Only One Guilty of Check Kiting

With the advantage of history, it is apparent that very few Congressmen ousted by the ordeal actually bounced any checks (no one bounced a check) or committed any crime. Five members were convicted in the fallout: one for check-kiting and the other four on loosely connected crimes associated with the House Bank — like illegal campaign funding issues. One unintended (or possibly intended) by-product of the change in power was an extremely large class of Freshmen Congressmen in 1992 and 1994, which undermined the continuity of power inside the House.

Fast Forward: The Benghazi Committee

This political gameplay of ‘whatever-it-takes-to-win’ worked exceptionally well, giving the GOP control of the House for the first time in four decades. The approach was successful enough that it became a reusable template — as seen in the current email scandal surrounding Democrat presidential candidate Hillary Clinton (except this time it is desecrating dead Americans by using them for political gain). Just like ISFs, Americans understand email, Americans understand the need for email to be secure, but the finer issues of accepted email protocol is minimized — and even more tragic — what really happened in Benghazi is no longer the focus.

New reports suggest Boehner is the mastermind behind the “use Benghazi to bring Clinton down” approach of the committee. The investigation — which at this point has taken longer than the Watergate Investigation — was indirectly responsible for Majority Leader Kevin McCarthy’s failed run for Speaker of the House, because he said,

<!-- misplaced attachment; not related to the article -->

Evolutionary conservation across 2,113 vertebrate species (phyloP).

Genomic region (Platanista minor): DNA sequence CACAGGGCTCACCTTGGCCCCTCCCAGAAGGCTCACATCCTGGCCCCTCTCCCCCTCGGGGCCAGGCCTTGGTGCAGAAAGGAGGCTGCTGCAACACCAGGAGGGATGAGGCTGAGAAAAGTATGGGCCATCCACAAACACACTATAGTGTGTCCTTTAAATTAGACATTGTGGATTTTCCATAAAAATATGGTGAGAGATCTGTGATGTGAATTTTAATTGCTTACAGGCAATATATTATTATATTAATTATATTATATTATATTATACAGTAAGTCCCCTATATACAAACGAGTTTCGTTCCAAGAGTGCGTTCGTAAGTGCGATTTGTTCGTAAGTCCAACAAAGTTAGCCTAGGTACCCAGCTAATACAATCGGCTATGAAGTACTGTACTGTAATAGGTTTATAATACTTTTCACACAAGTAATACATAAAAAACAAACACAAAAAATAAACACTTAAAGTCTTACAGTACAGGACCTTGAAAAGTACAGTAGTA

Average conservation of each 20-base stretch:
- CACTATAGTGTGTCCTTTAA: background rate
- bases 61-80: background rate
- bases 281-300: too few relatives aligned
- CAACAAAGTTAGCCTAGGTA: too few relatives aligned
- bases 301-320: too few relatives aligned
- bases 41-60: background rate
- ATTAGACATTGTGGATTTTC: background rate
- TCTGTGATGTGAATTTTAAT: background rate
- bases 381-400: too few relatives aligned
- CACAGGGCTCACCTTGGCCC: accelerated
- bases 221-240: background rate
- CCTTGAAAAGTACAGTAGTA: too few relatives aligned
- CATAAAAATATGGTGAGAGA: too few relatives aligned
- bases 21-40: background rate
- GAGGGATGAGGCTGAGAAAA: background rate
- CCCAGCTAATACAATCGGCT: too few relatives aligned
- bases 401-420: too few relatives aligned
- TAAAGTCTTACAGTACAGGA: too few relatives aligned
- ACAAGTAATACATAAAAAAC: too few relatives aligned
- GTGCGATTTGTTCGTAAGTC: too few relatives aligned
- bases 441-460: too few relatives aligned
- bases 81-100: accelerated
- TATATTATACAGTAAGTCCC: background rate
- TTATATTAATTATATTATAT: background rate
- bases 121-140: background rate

“Everybody thought Hillary Clinton was unbeatable, right? But we put together a Benghazi special committee, a select committee. What are her numbers today? Her numbers are dropping. Why? Because she’s un-trustable. But no one would have known any of that had happened had we not fought and made that happen.”

In this environment, members have started to turn on each other. As the Freedom Caucus blocks, stalls or threatens to shut down the House to force a candidate they like to be chosen as Speaker, Republican whistleblower and member of the Benghazi committee affirms what has long been assumed — the committee is a thinly veiled effort to derail Hillary Clinton.

GOP — Afraid To Govern?

And the current inability of the House to elect a new Speaker suggests that the GOP — although highly skilled at saying No — is incapable of governing. Despite being given complete control of Congress last November, moving legislation forward (even their own agenda) has taken a backseat as bickering House members embark upon an epic, chaotic showdown between the moderate and extreme factions of the Party. It appears the ‘Southern Strategy’ implemented by president Richard Nixon is unraveling.

How the election for Speaker will pan out is anyone’s guess. Some say Boehner outplayed his opponents while Gingrich says his former protégé is an idealist who, by removing earmarks, lessened his leverage with House members. As the infighting continues, will we have another government shutdown? Will all this lengthen the era of gridlock? Who knows.

The real question many want answered is: When will politicians learn that to govern one must be willing to compromise?

Categories: 8th congressional district, American History, Ohio | Tags: , , , , ,